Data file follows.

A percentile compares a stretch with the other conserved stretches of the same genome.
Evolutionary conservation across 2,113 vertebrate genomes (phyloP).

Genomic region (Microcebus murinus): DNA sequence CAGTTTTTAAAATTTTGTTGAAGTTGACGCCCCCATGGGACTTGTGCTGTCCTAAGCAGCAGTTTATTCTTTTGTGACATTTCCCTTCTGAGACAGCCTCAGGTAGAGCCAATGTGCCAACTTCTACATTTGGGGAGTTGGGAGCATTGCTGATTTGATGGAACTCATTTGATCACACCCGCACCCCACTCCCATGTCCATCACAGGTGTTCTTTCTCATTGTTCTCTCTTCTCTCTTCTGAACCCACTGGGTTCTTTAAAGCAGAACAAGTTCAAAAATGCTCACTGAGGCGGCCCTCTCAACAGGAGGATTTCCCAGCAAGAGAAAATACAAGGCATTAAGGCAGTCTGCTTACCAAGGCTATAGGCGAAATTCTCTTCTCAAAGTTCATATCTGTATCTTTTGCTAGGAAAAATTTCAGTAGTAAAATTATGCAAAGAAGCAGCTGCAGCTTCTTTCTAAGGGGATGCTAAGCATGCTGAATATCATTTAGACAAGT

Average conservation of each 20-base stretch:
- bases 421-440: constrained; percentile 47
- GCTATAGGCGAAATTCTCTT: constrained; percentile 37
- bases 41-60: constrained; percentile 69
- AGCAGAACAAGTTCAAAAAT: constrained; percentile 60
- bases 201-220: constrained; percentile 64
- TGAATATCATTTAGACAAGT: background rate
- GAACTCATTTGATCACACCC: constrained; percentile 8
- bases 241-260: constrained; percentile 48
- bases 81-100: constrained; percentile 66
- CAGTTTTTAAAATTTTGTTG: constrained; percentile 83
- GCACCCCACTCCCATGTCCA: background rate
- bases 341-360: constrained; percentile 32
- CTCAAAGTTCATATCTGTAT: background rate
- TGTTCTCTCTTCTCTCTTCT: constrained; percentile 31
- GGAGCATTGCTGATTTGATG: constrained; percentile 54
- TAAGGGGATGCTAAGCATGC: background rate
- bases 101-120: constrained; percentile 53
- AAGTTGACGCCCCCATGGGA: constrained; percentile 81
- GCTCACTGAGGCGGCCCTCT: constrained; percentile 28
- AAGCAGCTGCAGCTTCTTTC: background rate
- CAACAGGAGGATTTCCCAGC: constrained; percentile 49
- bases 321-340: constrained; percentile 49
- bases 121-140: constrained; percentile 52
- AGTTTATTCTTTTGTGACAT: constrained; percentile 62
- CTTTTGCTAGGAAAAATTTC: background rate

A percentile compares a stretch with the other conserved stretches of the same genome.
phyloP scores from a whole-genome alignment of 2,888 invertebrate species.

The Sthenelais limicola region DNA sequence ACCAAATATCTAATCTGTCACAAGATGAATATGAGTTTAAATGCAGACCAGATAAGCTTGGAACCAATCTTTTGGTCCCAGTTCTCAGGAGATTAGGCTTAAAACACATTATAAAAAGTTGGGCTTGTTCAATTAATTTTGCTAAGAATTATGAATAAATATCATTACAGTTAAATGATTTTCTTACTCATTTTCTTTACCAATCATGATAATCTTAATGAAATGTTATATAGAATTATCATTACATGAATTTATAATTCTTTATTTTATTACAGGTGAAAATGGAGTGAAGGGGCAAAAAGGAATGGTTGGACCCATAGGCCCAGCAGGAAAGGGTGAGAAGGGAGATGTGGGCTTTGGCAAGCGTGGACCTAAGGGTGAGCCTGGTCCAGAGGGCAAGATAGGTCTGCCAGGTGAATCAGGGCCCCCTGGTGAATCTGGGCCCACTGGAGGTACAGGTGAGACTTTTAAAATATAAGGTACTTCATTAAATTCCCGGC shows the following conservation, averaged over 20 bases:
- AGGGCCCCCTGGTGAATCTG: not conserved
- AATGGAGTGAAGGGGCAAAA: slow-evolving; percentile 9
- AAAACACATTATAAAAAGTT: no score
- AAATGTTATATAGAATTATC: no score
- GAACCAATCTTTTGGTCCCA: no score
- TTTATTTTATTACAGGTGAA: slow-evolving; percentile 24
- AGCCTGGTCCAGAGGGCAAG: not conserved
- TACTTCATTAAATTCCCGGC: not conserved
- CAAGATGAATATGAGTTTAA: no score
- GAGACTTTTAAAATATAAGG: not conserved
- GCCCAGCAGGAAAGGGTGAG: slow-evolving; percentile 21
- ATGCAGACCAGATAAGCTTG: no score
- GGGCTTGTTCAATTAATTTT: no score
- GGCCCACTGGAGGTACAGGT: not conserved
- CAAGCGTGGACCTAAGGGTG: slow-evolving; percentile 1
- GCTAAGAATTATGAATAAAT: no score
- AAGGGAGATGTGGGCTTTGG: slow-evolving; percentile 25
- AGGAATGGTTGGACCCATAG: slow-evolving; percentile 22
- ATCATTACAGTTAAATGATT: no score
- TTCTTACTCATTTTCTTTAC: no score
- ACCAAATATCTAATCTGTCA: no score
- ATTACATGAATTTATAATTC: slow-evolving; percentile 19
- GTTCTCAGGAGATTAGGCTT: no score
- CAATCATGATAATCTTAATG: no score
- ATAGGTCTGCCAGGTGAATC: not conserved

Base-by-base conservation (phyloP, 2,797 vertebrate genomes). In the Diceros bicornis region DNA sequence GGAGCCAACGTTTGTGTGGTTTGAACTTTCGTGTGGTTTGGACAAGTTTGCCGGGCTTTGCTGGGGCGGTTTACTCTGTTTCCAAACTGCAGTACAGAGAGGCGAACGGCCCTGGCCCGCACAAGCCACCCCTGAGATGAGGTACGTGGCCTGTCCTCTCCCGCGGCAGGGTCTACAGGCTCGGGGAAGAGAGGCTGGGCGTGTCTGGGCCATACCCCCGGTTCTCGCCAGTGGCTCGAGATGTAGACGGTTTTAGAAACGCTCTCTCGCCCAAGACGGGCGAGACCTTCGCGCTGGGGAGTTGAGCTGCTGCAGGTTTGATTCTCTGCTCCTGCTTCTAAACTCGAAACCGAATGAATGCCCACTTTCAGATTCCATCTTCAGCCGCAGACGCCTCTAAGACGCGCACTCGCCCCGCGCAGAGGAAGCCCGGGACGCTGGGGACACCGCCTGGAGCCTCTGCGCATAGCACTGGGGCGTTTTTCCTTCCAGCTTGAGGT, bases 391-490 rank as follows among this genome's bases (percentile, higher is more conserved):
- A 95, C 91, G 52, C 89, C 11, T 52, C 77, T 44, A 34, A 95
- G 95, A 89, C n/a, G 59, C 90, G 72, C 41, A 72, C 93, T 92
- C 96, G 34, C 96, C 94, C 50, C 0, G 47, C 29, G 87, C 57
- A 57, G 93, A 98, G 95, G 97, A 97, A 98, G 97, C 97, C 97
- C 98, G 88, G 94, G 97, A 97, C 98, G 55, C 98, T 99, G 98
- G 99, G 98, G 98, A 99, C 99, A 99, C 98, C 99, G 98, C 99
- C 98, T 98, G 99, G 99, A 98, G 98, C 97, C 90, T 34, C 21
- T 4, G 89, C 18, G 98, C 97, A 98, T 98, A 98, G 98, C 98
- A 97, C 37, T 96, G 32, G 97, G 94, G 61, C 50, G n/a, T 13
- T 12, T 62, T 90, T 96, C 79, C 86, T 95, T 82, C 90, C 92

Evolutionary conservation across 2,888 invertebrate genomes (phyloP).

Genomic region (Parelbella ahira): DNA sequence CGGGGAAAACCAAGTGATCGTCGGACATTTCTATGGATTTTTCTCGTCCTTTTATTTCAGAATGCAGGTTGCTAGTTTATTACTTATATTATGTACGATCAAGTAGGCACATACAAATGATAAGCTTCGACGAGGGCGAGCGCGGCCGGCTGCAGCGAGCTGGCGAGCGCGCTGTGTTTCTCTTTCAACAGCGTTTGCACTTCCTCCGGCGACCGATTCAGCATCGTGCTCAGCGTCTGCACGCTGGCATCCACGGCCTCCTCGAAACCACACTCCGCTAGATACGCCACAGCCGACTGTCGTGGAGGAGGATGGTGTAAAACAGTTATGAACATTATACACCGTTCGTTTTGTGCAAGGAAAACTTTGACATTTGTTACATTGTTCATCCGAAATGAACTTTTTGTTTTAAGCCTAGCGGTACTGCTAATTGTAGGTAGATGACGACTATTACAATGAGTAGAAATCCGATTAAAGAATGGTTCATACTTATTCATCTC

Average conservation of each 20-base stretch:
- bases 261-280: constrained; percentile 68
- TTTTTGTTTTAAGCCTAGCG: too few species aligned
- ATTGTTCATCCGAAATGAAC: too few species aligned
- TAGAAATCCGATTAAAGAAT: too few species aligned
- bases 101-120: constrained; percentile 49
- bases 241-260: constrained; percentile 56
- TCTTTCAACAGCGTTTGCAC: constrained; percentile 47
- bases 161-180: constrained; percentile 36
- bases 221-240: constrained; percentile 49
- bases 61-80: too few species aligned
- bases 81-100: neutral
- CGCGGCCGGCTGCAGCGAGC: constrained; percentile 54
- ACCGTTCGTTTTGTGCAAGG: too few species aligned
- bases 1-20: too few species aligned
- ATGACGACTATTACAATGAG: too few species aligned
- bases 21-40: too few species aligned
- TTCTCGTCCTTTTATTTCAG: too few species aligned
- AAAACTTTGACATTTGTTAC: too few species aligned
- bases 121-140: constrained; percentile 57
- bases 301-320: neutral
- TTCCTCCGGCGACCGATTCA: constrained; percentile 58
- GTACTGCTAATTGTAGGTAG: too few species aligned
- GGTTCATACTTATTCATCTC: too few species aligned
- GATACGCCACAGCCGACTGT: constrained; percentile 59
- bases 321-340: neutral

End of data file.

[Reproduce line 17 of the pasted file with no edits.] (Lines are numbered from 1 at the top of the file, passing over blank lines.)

- CTCAAAGTTCATATCTGTAT: background rate